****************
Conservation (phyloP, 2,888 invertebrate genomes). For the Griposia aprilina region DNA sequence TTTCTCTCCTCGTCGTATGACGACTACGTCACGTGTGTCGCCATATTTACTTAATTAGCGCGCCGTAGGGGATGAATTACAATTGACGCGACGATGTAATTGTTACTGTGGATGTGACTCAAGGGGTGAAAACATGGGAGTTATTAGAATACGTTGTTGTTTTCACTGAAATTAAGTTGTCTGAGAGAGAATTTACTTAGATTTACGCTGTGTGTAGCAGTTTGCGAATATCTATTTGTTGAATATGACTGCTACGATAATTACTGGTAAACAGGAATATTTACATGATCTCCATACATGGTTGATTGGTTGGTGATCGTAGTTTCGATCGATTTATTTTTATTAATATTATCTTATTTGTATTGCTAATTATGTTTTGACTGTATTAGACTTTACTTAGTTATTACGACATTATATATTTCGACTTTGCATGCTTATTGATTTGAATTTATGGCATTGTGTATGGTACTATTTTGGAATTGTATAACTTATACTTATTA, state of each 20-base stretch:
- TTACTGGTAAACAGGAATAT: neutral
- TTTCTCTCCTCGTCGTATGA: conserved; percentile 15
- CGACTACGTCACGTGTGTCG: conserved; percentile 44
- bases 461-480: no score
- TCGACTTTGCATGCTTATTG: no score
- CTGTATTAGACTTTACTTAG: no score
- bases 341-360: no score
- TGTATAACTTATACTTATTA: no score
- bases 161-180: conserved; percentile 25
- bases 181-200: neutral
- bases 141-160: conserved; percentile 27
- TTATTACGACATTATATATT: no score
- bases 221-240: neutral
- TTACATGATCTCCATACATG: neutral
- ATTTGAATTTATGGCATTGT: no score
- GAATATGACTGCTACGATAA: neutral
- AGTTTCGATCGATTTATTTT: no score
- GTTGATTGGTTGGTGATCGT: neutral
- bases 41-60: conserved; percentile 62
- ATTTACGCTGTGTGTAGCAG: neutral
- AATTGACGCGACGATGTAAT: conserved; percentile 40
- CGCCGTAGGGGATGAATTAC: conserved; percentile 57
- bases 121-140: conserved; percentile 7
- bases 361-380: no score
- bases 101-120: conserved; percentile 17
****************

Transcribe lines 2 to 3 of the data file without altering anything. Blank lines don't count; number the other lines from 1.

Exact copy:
- TTACTGGTAAACAGGAATAT: neutral
- TTTCTCTCCTCGTCGTATGA: conserved; percentile 15